• Alexandra Sieh

  • Alexandra Sieh / Colorado Daily

    It's a winding path to my new home, past the smells of neighbors' cooking and sounds of Chinese soap operas.



“So what do you think?” Manfriend muttered to me as I surveyed the kitchen again.

“I think it’s perfect,” I muttered back, keeping my face calm. Inwardly, I was elated. We had finally had some luck.

“Yep, I agree, let’s go for i—” he started to say. Then the other girl looking at the apartment spoke up. She had been muttering with her own counterpart — her agent, I assumed — and had turned to the landlord to ask some questions.

Manfriend tuned into their rapid Mandarin conversation.

His face twitched.

Uh oh.

Soon he tensed. The landlord was grinning broadly. Our agent was on his phone, oblivious.

That was it. The landlord had just entered into a verbal agreement with this woman. “Do you have any questions?” he asked. Barely controlling his irritation, Manfriend insisted we did not. Other than why the hell he cared if we had questions.

And so our luck fizzled out again.

We left deflated. That apartment had it all, and that girl swiped it. A number of expletives later, I sat sulking with my coffee while Manfriend arranged a few more viewings.

Needless to say, our apartment hunt wasn’t going smoothly.

We had only just landed a few days prior from London, and already seen a bunch of apartments. We had a list of our wants — air conditioning, close to the subway, decent shower, etc. — and had sent that to a bunch of agents we found on WeChat.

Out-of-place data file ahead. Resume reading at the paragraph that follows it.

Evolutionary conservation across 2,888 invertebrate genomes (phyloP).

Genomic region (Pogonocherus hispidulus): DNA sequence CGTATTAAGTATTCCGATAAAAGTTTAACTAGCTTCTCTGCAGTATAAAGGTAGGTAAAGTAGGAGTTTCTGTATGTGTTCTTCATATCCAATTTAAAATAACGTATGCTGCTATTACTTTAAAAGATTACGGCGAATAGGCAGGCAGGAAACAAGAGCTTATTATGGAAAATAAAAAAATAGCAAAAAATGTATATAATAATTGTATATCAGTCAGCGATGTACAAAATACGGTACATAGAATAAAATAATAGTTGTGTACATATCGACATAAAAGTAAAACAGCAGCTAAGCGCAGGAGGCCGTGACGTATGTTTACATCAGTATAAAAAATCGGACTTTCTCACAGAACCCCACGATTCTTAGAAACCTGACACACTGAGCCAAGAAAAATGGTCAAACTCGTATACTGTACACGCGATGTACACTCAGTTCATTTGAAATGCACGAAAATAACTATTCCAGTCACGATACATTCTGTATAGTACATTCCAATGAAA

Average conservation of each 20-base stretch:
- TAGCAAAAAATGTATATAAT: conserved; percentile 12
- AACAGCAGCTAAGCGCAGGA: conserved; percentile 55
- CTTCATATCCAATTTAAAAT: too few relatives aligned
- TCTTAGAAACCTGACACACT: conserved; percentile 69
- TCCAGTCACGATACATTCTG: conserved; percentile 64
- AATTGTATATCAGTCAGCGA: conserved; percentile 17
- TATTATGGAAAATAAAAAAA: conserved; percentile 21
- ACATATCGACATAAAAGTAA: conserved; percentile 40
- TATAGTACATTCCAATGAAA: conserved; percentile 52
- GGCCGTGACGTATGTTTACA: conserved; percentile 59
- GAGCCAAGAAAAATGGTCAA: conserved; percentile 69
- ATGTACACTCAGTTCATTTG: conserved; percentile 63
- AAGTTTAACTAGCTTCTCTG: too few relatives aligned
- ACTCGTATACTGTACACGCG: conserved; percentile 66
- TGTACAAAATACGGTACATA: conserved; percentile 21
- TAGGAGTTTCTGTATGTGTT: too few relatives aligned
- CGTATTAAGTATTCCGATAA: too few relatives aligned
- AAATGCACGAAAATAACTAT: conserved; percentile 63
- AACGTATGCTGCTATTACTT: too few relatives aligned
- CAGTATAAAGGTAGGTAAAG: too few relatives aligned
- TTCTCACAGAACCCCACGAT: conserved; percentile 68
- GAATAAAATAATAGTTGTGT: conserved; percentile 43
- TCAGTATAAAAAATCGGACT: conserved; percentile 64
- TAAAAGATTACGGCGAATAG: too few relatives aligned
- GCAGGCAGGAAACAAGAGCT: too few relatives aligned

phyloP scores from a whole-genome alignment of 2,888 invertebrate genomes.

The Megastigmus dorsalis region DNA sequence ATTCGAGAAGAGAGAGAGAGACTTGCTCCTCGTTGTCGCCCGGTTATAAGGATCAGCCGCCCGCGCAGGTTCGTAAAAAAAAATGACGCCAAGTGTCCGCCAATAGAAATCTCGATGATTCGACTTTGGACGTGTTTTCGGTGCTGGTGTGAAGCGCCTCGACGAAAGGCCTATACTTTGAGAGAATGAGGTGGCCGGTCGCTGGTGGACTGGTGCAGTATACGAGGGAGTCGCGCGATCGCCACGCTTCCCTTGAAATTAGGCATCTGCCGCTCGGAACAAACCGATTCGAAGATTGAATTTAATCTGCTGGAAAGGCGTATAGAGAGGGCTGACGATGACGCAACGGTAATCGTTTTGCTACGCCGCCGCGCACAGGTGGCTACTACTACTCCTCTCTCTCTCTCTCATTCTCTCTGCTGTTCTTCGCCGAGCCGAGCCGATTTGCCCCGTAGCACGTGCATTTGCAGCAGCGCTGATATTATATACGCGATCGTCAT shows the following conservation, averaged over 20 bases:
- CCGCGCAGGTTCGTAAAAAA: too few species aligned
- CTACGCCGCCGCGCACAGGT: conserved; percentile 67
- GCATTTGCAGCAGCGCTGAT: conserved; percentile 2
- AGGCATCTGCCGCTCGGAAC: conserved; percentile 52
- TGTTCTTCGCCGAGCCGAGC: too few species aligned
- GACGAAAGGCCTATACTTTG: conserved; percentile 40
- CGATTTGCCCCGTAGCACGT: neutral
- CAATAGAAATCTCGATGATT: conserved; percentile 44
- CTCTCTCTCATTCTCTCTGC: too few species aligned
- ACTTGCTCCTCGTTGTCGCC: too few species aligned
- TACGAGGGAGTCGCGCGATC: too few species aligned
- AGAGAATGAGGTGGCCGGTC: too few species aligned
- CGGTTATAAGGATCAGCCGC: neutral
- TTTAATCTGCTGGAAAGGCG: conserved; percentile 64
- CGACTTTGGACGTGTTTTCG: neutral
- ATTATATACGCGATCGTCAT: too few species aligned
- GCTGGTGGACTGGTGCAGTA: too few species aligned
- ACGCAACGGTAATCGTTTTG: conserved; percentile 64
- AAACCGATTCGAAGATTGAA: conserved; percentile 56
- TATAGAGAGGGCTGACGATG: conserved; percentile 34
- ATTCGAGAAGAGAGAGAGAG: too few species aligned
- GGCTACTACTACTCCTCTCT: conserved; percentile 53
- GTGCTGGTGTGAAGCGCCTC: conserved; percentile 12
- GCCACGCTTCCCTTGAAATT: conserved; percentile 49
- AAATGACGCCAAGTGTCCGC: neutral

These agents, as I’d mentioned here before, control Beijing’s housing market. The only way to find anything is through these men, identifiable by their electric scooters and small satchels.

Now you’d think, based on their hefty sum of one month’s rent, they’d be exceedingly helpful in negotiating with landlords and the likes. More often than not, though, they’d gossip with the landlords over a cigarette and with detached interest.

It was up to us. Well, to Manfriend, whose language skills were up to the challenge.

Later that morning, we jetted out to another home. Another agent, Tonny, offered a ride on his scooter, but I turned him down. (I’d already white-knuckled it a few times with other agents, Manfriend following us by bike.) Besides, it was literally a one-minute walk there.

We wound back through a cramped courtyard, through the door to a little two-story flat. With a great Western bathroom, comfortable furnishings and a lot of storage, I was sold. It just felt … cozy.

Manfriend needed to be sure. We (sweatily) crossed town yet again, to look at a few more options. Each bathroom grew worse, each distance from the subway further and further.

No contest.

By that afternoon, we were setting the deposit on our hutong haven.

The agent and his boss grinned. Despite Manfriend’s haggling, we were forking over plenty for Tonny’s effort. But it was our grins that shone brighter.

We were home.

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